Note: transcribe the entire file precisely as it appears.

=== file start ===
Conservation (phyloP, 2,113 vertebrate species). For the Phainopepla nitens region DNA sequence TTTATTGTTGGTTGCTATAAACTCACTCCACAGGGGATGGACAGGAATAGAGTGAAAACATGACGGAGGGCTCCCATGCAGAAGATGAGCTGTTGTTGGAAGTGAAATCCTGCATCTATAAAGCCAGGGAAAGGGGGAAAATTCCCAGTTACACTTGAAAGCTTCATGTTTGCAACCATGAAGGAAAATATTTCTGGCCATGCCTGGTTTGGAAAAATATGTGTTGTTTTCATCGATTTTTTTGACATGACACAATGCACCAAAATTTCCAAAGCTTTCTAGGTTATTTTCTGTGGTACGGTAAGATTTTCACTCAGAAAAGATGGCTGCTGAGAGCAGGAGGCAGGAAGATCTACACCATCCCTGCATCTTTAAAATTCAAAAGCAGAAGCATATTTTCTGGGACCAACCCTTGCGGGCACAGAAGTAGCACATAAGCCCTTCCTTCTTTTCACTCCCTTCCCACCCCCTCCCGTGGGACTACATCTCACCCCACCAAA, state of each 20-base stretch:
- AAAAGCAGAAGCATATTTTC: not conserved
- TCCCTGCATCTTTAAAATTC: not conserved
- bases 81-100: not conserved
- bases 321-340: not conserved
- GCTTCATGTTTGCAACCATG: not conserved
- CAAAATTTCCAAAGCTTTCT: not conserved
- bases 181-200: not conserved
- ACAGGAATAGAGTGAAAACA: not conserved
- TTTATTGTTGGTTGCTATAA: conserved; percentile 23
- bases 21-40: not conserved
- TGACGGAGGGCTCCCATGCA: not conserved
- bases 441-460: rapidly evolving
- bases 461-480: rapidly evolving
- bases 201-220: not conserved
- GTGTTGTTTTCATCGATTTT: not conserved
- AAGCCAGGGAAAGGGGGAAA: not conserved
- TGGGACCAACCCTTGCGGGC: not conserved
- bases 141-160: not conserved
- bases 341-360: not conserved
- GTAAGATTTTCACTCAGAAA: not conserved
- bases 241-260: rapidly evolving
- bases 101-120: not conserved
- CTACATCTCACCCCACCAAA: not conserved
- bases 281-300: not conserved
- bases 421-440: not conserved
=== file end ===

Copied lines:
Conservation (phyloP, 2,113 vertebrate species). For the Phainopepla nitens region DNA sequence TTTATTGTTGGTTGCTATAAACTCACTCCACAGGGGATGGACAGGAATAGAGTGAAAACATGACGGAGGGCTCCCATGCAGAAGATGAGCTGTTGTTGGAAGTGAAATCCTGCATCTATAAAGCCAGGGAAAGGGGGAAAATTCCCAGTTACACTTGAAAGCTTCATGTTTGCAACCATGAAGGAAAATATTTCTGGCCATGCCTGGTTTGGAAAAATATGTGTTGTTTTCATCGATTTTTTTGACATGACACAATGCACCAAAATTTCCAAAGCTTTCTAGGTTATTTTCTGTGGTACGGTAAGATTTTCACTCAGAAAAGATGGCTGCTGAGAGCAGGAGGCAGGAAGATCTACACCATCCCTGCATCTTTAAAATTCAAAAGCAGAAGCATATTTTCTGGGACCAACCCTTGCGGGCACAGAAGTAGCACATAAGCCCTTCCTTCTTTTCACTCCCTTCCCACCCCCTCCCGTGGGACTACATCTCACCCCACCAAA, state of each 20-base stretch:
- AAAAGCAGAAGCATATTTTC: not conserved
- TCCCTGCATCTTTAAAATTC: not conserved
- bases 81-100: not conserved
- bases 321-340: not conserved
- GCTTCATGTTTGCAACCATG: not conserved
- CAAAATTTCCAAAGCTTTCT: not conserved
- bases 181-200: not conserved
- ACAGGAATAGAGTGAAAACA: not conserved
- TTTATTGTTGGTTGCTATAA: conserved; percentile 23
- bases 21-40: not conserved
- TGACGGAGGGCTCCCATGCA: not conserved
- bases 441-460: rapidly evolving
- bases 461-480: rapidly evolving
- bases 201-220: not conserved
- GTGTTGTTTTCATCGATTTT: not conserved
- AAGCCAGGGAAAGGGGGAAA: not conserved
- TGGGACCAACCCTTGCGGGC: not conserved
- bases 141-160: not conserved
- bases 341-360: not conserved
- GTAAGATTTTCACTCAGAAA: not conserved
- bases 241-260: rapidly evolving
- bases 101-120: not conserved
- CTACATCTCACCCCACCAAA: not conserved
- bases 281-300: not conserved
- bases 421-440: not conserved